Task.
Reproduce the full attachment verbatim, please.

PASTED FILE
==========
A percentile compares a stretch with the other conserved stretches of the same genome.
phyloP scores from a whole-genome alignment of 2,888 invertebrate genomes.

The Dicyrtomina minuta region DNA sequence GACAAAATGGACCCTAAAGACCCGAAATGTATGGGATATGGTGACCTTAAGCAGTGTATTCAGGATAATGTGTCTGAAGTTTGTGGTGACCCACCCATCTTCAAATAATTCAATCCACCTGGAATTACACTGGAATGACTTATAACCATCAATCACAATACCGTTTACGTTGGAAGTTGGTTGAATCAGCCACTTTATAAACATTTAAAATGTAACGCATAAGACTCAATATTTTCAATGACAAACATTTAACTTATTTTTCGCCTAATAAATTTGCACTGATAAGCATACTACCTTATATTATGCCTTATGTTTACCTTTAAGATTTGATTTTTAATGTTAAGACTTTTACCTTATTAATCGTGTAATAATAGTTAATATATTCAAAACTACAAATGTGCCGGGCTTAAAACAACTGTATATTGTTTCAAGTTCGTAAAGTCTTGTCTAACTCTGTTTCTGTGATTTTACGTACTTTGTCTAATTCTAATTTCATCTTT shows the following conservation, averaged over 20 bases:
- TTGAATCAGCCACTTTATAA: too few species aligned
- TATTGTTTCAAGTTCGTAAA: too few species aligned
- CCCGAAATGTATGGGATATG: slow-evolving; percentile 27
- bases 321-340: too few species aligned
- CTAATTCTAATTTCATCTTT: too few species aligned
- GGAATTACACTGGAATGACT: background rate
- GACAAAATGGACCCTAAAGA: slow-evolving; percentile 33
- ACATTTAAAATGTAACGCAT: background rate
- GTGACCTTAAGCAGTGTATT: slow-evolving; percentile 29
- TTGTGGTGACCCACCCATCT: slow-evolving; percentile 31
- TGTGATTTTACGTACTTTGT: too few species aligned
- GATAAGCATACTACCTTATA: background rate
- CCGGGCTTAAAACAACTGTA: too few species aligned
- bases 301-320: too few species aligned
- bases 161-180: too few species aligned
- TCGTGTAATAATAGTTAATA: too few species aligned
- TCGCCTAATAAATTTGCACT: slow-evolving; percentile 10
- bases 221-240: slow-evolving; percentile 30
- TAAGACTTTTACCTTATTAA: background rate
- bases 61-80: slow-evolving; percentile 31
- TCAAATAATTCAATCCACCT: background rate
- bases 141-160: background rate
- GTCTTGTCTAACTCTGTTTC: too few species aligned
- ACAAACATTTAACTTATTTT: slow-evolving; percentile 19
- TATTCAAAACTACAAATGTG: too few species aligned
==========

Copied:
A percentile compares a stretch with the other conserved stretches of the same genome.
phyloP scores from a whole-genome alignment of 2,888 invertebrate genomes.

The Dicyrtomina minuta region DNA sequence GACAAAATGGACCCTAAAGACCCGAAATGTATGGGATATGGTGACCTTAAGCAGTGTATTCAGGATAATGTGTCTGAAGTTTGTGGTGACCCACCCATCTTCAAATAATTCAATCCACCTGGAATTACACTGGAATGACTTATAACCATCAATCACAATACCGTTTACGTTGGAAGTTGGTTGAATCAGCCACTTTATAAACATTTAAAATGTAACGCATAAGACTCAATATTTTCAATGACAAACATTTAACTTATTTTTCGCCTAATAAATTTGCACTGATAAGCATACTACCTTATATTATGCCTTATGTTTACCTTTAAGATTTGATTTTTAATGTTAAGACTTTTACCTTATTAATCGTGTAATAATAGTTAATATATTCAAAACTACAAATGTGCCGGGCTTAAAACAACTGTATATTGTTTCAAGTTCGTAAAGTCTTGTCTAACTCTGTTTCTGTGATTTTACGTACTTTGTCTAATTCTAATTTCATCTTT shows the following conservation, averaged over 20 bases:
- TTGAATCAGCCACTTTATAA: too few species aligned
- TATTGTTTCAAGTTCGTAAA: too few species aligned
- CCCGAAATGTATGGGATATG: slow-evolving; percentile 27
- bases 321-340: too few species aligned
- CTAATTCTAATTTCATCTTT: too few species aligned
- GGAATTACACTGGAATGACT: background rate
- GACAAAATGGACCCTAAAGA: slow-evolving; percentile 33
- ACATTTAAAATGTAACGCAT: background rate
- GTGACCTTAAGCAGTGTATT: slow-evolving; percentile 29
- TTGTGGTGACCCACCCATCT: slow-evolving; percentile 31
- TGTGATTTTACGTACTTTGT: too few species aligned
- GATAAGCATACTACCTTATA: background rate
- CCGGGCTTAAAACAACTGTA: too few species aligned
- bases 301-320: too few species aligned
- bases 161-180: too few species aligned
- TCGTGTAATAATAGTTAATA: too few species aligned
- TCGCCTAATAAATTTGCACT: slow-evolving; percentile 10
- bases 221-240: slow-evolving; percentile 30
- TAAGACTTTTACCTTATTAA: background rate
- bases 61-80: slow-evolving; percentile 31
- TCAAATAATTCAATCCACCT: background rate
- bases 141-160: background rate
- GTCTTGTCTAACTCTGTTTC: too few species aligned
- ACAAACATTTAACTTATTTT: slow-evolving; percentile 19
- TATTCAAAACTACAAATGTG: too few species aligned